- Hepatitis C is spread through transmission of blood from an infected person, by sharing needles or syringes to inject drugs, needle-stick injuries in healthcare settings, or from an infected mother to her unborn baby. Before 1992, Hepatitis C was commonly spread through blood transfusions and organ transplants. Now, with widespread screening of the blood supply in the U.S. that does not occur. Less common ways of transmission include sharing personal care items such as razors and toothbrushes with an infected person, having sexual contact with an infected person, or getting a tattoo or body piercing in an unsanitary setting. Hepatitis C is NOT spread through breastfeeding, hugging, kissing, toilet seats, mosquito bites, sharing utensils or food.
- Approximately 15-25% of people who are infected with Hepatitis C will develop chronic infection. Most people with chronic infection do not have any symptoms except for fatigue or depression. Many will eventually develop liver disease, although this typically occurs slowly over many decades. Chronic Hep C infection is often not realized because people do not have symptoms for many years. Chronic Hepatitis C is the major cause of cirrhosis and liver cancer in the U.S. It is also the most common reason for liver transplantation. There is no treatment for acute Hepatitis C infection. People who are diagnosed with acute infection should be monitored by their doctors for signs and symptoms of chronic infection. There are treatments available for chronic Hepatitis C infection. The medications have improved over the years. Currently, the recommended treatment involves 8-12 weeks or oral therapy and has a cure rate of 90%.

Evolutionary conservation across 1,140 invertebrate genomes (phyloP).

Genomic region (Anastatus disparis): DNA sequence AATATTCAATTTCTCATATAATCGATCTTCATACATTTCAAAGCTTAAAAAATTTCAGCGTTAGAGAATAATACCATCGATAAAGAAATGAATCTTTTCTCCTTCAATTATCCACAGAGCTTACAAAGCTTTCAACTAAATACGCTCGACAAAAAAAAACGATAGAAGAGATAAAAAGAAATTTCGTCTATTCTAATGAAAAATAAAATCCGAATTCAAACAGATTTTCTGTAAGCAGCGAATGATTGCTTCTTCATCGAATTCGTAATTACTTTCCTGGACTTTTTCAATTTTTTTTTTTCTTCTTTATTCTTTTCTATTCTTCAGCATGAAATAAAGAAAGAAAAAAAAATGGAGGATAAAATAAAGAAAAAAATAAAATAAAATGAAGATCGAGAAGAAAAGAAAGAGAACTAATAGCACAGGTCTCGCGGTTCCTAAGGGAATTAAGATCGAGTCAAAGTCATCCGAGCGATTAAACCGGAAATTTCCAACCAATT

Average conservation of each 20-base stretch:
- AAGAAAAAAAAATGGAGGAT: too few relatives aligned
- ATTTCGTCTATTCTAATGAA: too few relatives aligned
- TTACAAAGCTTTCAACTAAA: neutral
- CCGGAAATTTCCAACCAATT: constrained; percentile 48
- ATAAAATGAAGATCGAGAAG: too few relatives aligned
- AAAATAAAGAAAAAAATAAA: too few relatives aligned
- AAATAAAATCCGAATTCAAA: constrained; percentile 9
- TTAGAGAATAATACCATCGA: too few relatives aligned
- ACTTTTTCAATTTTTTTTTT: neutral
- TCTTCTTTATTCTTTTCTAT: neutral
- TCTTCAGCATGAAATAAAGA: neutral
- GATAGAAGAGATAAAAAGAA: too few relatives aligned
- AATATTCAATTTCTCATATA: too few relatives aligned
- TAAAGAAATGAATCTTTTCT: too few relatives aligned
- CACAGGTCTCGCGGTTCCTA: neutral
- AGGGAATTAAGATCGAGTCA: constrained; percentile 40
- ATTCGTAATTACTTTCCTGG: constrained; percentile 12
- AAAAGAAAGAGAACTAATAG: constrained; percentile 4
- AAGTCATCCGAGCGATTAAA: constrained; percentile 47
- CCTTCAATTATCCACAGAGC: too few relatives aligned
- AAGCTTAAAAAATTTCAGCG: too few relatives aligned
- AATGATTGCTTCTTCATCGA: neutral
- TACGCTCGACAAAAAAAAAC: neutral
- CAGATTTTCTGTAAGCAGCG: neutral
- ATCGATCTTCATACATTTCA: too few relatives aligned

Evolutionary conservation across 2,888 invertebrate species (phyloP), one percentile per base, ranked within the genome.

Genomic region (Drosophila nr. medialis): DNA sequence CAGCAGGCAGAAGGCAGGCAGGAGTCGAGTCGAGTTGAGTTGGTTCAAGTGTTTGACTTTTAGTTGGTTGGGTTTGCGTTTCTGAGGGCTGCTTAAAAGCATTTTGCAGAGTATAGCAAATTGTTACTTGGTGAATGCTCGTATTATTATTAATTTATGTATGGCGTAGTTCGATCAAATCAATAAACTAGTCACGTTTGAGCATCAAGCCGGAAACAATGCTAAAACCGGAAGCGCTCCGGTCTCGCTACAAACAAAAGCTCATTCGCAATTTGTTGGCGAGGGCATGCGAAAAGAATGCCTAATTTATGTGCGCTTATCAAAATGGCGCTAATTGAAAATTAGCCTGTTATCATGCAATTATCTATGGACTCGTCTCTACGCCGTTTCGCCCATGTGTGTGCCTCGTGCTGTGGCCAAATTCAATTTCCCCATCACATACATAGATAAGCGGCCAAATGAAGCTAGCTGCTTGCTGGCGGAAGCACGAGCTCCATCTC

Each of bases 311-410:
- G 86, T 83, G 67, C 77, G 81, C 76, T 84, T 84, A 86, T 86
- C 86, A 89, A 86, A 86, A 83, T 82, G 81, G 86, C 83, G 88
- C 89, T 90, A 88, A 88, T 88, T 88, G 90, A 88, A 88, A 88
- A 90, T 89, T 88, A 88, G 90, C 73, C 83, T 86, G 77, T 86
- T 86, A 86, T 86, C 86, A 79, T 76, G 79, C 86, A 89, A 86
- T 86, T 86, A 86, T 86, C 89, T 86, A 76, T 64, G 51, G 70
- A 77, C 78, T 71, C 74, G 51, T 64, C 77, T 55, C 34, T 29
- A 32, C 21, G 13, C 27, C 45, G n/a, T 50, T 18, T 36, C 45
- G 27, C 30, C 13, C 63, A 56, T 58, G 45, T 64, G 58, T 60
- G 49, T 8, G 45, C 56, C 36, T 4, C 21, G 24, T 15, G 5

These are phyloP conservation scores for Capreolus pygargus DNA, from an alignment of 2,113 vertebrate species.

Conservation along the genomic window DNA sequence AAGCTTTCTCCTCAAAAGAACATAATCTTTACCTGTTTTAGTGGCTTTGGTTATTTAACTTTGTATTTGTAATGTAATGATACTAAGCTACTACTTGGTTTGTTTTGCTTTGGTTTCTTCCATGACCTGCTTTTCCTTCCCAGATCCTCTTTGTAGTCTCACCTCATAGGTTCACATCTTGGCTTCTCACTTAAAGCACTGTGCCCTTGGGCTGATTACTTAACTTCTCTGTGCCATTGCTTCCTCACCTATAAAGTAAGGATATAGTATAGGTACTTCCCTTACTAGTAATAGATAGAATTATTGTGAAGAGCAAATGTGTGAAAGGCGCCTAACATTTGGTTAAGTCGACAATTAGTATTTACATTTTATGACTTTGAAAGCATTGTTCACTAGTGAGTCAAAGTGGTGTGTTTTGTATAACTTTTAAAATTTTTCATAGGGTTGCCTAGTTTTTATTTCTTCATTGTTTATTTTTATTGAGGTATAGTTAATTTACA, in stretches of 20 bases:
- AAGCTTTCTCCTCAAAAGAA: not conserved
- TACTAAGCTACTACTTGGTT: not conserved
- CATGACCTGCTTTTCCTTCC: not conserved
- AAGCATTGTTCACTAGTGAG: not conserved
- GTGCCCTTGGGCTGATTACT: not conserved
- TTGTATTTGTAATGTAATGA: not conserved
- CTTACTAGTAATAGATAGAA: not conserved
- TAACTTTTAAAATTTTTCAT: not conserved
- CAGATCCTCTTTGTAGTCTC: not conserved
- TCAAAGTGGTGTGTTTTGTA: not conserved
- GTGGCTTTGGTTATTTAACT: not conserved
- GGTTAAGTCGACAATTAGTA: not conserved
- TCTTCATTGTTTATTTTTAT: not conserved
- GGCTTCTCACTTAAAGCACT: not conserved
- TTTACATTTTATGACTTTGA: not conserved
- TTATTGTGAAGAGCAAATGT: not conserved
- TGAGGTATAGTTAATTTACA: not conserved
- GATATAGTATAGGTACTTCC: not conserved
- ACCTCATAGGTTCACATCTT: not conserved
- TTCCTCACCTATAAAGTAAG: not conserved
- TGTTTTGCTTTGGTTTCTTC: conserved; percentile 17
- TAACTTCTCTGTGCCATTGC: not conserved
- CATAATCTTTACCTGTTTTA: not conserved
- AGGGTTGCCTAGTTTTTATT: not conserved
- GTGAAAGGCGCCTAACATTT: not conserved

- Transmission of Hepatitis C from mother to baby affects approximately 6 in 100 infants. This risk becomes even higher is the mother is also HIV positive. Even if the baby is infected with Hepatitis C, there is no reason the mother cannot breastfeed her baby. Breastfeeding can be encouraged, although precautions may be considered for mothers with cracked and bleeding nipples.
- Hepatitis C is diagnosed via a blood test called a Hepatitis C antibody test. This test can tell if you have ever been infected with the Hepatitis C virus. Additional testing, called Hepatitis C virus RNA test can tell if you have a current or chronic infection. According to the CDC, the following people should be tested:
- Current or former injection drug users
- Everyone born from 1945-1965
- Anyone who received clotting factor concentrates before 1987
- Recipients of blood transfusions or solid organ transplants prior to July 1992
- Long-term hemodialysis patients
- People with known exposures to Hepatitis C such as healthcare workers with needle-sticks injuries
- People with HIV infection
- Children born to mothers with Hepatitis C.
- Other high-risk groups include people in jail, people who snort drugs through their nose, and people who get unregulated tattoos.